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MS in CTS
For Current MS Trainees
The new MS in Clinical and Translational Science has been designed for applicants with previous clinical training or those in concurrent clinical degree programs, especially those in fellowship programs, postdoctoral training positions, or junior faculty with clinical responsibilities.
The MS in Clinical and Translational Science is intended to train clinicians to become leaders in clinical and translational research. Students, primarily post-doctoral or post-residency fellows and junior faculty, will learn the basic skills used by clinical researchers supplemented by a broad array of relevant electives that will provide basic concepts and theories consistent with each student's goals and objectives. Each student will work with his/her advisor and the program director to develop a program of study uniquely tailored to individual interests and future goals. As part of the MS in Clinical and Translational Science, students will learn to communicate their insights effectively, to write well-conceived and persuasive grant applications and to ensure the ethical treatment of their subjects. As apprentice clinical investigators, they will learn how to participate in a broader multidisciplinary research community that includes basic and social scientists, as well as clinicians from other areas of clinical practice. Graduates of the MS in Clinical and Translational Science will have the skills to direct a broad range of clinical studies, including the translation both of scientific knowledge into clinical science and of clinical science into practice.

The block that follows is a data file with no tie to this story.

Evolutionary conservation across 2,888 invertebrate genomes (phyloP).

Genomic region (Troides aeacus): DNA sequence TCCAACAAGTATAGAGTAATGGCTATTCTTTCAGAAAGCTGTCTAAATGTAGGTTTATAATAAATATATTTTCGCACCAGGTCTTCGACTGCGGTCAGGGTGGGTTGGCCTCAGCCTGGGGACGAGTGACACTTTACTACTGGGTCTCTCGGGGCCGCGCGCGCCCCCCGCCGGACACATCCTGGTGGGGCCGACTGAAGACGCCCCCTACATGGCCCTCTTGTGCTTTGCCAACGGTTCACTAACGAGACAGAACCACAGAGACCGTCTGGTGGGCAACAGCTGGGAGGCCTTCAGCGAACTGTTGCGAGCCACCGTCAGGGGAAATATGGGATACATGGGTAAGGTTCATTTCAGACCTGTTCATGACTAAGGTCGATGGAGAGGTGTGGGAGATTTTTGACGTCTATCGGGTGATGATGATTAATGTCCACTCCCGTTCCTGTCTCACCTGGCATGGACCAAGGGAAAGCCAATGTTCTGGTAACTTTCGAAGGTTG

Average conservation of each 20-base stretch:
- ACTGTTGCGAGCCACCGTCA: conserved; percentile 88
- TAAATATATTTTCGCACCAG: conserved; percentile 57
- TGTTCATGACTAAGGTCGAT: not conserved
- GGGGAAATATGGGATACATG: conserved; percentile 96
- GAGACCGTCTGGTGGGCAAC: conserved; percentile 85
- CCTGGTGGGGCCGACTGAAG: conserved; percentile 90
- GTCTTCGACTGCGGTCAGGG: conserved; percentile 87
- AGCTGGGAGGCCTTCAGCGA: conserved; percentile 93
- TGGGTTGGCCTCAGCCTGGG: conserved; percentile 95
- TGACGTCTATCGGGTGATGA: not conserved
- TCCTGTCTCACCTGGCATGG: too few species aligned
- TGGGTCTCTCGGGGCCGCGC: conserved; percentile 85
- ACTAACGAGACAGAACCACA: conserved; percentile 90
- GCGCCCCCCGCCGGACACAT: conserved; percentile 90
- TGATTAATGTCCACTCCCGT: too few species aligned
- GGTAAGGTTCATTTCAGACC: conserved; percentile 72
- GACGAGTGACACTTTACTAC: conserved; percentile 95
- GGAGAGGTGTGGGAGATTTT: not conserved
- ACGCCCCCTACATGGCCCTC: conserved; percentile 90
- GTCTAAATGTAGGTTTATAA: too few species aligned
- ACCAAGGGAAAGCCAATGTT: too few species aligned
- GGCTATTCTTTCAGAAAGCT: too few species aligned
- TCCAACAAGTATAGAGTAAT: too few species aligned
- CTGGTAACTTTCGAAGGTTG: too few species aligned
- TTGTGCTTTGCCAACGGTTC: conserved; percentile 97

The MS in Clinical and Translational Science consists of three basic components:
1) a multi-disciplinary didactic program,
2) a series of workshops and seminars, and
3) a research project under the mentorship of senior clinical researchers.
Completion of the program will take two years for full-time students. Part-time students will generally take three to four years to complete the program.